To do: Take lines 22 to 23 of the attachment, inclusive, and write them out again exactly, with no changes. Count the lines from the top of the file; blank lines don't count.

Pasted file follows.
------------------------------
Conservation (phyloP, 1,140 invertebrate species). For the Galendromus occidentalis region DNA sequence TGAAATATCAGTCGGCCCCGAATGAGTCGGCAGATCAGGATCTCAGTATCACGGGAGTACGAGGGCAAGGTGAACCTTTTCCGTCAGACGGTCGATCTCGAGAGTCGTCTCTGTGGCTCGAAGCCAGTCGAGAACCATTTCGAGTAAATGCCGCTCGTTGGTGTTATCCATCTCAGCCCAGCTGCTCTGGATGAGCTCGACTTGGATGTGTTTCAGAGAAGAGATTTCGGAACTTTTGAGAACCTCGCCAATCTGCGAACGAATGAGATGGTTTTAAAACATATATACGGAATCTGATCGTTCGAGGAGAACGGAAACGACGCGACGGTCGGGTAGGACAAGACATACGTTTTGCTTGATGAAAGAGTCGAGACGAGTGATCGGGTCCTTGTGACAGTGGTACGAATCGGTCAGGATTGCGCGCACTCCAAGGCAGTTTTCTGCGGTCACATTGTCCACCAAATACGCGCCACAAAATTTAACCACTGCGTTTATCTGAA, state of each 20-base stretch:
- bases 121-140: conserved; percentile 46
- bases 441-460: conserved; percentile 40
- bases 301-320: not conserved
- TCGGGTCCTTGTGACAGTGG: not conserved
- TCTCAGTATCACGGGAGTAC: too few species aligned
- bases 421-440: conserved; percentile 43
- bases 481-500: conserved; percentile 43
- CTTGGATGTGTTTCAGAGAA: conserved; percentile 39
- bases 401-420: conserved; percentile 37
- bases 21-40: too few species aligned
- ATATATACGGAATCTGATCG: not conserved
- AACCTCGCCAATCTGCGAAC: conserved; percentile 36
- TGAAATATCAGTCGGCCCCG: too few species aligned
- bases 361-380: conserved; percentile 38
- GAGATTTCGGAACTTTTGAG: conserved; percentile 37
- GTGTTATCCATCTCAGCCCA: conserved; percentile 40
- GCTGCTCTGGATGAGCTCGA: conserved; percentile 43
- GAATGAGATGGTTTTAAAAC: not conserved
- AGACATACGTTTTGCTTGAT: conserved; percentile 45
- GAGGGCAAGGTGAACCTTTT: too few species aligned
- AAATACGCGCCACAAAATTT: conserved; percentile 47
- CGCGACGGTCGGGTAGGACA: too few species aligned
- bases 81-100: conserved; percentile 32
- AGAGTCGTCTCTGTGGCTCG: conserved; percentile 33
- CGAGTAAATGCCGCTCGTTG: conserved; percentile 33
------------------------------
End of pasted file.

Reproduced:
- AAATACGCGCCACAAAATTT: conserved; percentile 47
- CGCGACGGTCGGGTAGGACA: too few species aligned